• And when we walk through a Catholic church where the Blessed Sacrament is reserved in the tabernacle.
  • It is made in the air with the hand, as a blessing for the faithful, which is reserved for the use of ordained clergy, Bishops.

Still, with the horror of the cross and crucifixion, bearing in mind that Jesus died such a death, Christians chose the cross as a symbol to identify themselves with. It seems certain that, at least from the early Christians, the cross does not represent pain, torture, and death. Rather, it symbolizes God’s love for his people and also the new life we are able to have through Him. Leave it to God to change one thing as ugly as the cross into a gorgeous image of affection and life.

SPIRITUALITY The ‘Secret Code Of Catholic’

SPIRITUALITY The ‘Secret Code Of Catholic’

What’s the name of that screwball comedy? The one with the two desperados? That one. Anyway, they’re in mortal danger. One guy makes a quick Sign of the Cross in a desperate plea for heavenly assistance. The other guy looks at him, thinks for a second, and then traces a huge Star of David on his chest.

The Sign of the Cross means something. And everyone knows it. It means belonging to something greater than yourself. Something extraordinary.

Many of our Catholic-isms go way back to the early days of our faith. Ever hear an Irish biddy say, with a trace of the word sod in her accent, “The Good Lord willing’?” She got it from St. James, who popularly wrote:

Come now, you who say, ‘Today or tomorrow we shall go into such and such a town, spend a year there doing business, and make a profit’ — you have no idea what your life will be like tomorrow.You are a puff of smoke that appears briefly and then disappears. Rather you should say, ‘If the Lord wills it, we shall live to do this or that (James 4:13-15).

Then there are my Syrian Christian neighbors, who punctuate all their conversations with “Thanks, God,” just as St. Paul told the Thessalonians in his first letter to them: “In all situation give thanks” (5:18).

How about us? Do we bear any traces of our membership in the body of Christ? Do we value our Catholic-isms — or do they embarrass us? Do we even understand them?

Catholic-isms are not just quaint and quirky. When you consider that Catholics believe that we are, body and soul, members of Christ’s body, they make sense. We don’t merely have faith in our inner thoughts. We have it in our arms and our legs, our ears and our lips, our hands and our knees. We do and say things to show our faith. We speak faith, and we act faith. Whether we realize it or not, people notice. My sister was not conscious of her Catholic-isms; they were just part of her. They’d been passed down much the way a person’s language and accent comes down from generation to generation.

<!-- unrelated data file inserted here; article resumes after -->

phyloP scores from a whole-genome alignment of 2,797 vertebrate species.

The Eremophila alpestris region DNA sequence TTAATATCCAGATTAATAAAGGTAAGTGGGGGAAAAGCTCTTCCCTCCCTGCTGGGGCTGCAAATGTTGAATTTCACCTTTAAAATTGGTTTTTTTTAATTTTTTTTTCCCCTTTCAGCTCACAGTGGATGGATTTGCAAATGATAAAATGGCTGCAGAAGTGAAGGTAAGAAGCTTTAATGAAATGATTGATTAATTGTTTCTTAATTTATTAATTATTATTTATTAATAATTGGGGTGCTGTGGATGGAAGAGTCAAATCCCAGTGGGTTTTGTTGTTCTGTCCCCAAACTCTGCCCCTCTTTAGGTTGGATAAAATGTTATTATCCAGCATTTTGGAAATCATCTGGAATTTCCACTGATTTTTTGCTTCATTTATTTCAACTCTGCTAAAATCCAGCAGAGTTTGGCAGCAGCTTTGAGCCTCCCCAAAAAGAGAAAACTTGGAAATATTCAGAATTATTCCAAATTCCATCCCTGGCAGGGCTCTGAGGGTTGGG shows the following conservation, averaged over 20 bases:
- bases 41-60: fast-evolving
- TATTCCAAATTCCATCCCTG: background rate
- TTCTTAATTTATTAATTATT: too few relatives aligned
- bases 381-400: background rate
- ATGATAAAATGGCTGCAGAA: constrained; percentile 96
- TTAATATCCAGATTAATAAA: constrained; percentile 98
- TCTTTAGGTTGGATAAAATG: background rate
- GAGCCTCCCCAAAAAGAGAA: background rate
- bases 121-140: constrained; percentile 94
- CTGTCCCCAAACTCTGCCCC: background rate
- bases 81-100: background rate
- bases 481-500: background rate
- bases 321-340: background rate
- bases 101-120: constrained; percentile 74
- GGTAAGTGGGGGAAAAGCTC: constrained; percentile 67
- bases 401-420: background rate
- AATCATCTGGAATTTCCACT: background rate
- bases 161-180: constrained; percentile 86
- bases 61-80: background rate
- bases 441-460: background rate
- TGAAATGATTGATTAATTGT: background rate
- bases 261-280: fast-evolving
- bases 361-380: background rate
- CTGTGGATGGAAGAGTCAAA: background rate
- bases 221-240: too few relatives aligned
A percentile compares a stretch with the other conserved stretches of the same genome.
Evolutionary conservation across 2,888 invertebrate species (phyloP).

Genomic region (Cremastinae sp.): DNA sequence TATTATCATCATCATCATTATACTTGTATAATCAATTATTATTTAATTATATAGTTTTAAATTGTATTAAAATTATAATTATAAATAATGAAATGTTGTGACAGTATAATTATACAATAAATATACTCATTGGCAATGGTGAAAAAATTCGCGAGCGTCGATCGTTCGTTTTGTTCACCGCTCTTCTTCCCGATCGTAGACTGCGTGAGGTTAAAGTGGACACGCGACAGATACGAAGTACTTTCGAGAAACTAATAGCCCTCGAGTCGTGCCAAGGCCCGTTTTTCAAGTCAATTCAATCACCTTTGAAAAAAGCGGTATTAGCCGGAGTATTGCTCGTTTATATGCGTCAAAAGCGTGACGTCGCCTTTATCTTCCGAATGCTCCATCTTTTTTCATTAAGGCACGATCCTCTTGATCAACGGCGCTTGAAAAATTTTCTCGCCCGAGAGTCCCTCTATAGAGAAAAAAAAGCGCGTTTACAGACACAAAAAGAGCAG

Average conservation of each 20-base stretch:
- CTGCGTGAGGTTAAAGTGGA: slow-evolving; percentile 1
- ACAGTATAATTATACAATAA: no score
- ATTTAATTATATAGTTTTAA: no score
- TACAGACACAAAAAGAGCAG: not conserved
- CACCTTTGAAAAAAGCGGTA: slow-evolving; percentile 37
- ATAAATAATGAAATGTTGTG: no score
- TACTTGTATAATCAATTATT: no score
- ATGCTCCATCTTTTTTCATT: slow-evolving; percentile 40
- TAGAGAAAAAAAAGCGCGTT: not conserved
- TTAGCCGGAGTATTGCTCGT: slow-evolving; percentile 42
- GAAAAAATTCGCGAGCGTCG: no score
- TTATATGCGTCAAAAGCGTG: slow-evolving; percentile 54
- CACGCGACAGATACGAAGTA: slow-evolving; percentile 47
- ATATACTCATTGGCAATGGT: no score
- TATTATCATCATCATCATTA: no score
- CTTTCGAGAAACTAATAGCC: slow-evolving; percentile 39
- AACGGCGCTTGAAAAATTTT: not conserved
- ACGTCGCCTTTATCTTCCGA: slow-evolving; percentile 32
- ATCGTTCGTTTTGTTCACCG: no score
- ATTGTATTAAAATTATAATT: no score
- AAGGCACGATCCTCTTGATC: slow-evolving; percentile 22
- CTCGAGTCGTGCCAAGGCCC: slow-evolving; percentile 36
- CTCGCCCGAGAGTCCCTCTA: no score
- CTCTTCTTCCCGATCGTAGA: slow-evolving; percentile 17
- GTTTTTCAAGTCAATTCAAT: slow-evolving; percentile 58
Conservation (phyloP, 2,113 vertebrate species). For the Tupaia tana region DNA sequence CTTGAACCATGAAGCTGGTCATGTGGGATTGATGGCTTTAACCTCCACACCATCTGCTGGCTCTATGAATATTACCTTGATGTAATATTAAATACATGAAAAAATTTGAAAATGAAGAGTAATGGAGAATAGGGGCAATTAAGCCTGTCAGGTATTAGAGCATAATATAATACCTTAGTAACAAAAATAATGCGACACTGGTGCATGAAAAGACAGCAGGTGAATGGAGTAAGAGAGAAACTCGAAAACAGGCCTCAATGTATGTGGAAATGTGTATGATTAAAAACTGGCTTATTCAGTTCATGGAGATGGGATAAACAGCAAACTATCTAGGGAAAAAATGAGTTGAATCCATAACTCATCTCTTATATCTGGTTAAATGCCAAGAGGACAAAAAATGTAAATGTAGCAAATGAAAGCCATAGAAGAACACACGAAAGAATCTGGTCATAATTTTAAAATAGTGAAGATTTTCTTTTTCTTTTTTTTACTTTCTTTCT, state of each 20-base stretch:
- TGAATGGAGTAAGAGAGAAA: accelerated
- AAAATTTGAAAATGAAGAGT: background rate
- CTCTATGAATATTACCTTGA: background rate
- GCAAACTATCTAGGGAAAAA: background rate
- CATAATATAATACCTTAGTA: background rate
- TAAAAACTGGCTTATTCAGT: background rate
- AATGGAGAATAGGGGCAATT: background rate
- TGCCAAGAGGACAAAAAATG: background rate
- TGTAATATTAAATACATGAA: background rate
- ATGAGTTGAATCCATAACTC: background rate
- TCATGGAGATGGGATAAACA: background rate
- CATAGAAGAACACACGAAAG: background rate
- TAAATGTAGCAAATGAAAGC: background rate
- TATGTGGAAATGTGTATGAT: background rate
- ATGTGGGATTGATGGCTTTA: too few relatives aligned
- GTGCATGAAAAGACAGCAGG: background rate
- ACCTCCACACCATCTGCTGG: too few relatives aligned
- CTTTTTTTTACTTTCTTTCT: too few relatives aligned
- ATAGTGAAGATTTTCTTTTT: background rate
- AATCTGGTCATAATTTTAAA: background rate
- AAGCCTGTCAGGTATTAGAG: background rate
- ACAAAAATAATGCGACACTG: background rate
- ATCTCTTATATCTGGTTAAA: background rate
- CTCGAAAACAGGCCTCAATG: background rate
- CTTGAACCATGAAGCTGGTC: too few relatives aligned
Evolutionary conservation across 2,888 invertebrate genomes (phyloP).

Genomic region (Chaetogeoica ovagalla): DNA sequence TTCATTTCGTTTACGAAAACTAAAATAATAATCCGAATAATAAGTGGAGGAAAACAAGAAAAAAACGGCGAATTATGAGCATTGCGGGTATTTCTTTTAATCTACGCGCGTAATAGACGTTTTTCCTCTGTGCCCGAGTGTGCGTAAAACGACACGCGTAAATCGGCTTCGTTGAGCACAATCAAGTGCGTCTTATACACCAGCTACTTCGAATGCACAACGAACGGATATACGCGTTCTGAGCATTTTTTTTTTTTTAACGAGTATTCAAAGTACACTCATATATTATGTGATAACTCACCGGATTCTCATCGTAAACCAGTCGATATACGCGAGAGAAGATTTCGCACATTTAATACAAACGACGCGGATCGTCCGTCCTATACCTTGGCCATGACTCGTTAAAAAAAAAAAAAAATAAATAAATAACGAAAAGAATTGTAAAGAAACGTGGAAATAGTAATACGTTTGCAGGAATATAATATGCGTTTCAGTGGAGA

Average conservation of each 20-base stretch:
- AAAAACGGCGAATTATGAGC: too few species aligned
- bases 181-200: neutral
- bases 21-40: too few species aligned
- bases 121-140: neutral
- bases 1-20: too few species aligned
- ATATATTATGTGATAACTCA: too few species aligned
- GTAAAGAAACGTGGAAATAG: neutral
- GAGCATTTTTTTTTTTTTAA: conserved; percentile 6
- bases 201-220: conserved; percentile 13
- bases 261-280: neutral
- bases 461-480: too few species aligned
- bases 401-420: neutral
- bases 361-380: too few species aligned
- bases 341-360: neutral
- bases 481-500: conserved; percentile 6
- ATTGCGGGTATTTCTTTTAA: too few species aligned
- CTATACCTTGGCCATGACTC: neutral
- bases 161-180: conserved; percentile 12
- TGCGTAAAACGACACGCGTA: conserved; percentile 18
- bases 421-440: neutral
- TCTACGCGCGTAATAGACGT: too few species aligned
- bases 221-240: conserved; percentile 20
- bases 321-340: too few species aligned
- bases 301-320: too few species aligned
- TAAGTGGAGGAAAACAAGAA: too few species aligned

We would not respect a person who was ashamed of his race or his people. So we shouldn’t bury our Catholic-isms as if they are an embarrassment. Do we say grace in restaurants, or are we more concerned with blending into sameness with those around us? If our Protestant friends unashamedly ask us to pray with them, do we confidently make the Sign of the Cross? Do we make a habit of thanking God in conversation so it’s as natural as saying hello?

As our culture grows more secular, it may not be easy to spot the Secret Code of Catholic. I spied it recently in a documentary called Living on One Dollar. It tells the story of four college guys who set out to experience and document third-world poverty in rural Guatemala. The young filmmakers never mention the religion of the people they had adopted as neighbors for a summer. There was only the telltale Spanish language to give away the fact that missionaries had once lived among them — missionaries who not only shared their poverty for a summer but for a lifetime in order to give these children of God the Catholic faith.

The film bore no trace of such a history — except one that slipped in by accident. A young village woman spoke of her hope to earn enough money through her weaving to go to nursing school. Then she added with a little smile, “God willing.” Those who speak the Secret Code of Catholic know that this means she is depending on assistance from above.

The lack of faith that surrounds us tends to make us self-conscious about performing our little Catholic-isms, but it is all the more reason to make the Secret Code of Catholic truly part of us. Nothing attracts attention — in a good way — like a sincerely held belief. If nothing else, it provokes curiosity. And it can show a longing in others to belong to something greater than themselves and lets them know who they can request about it.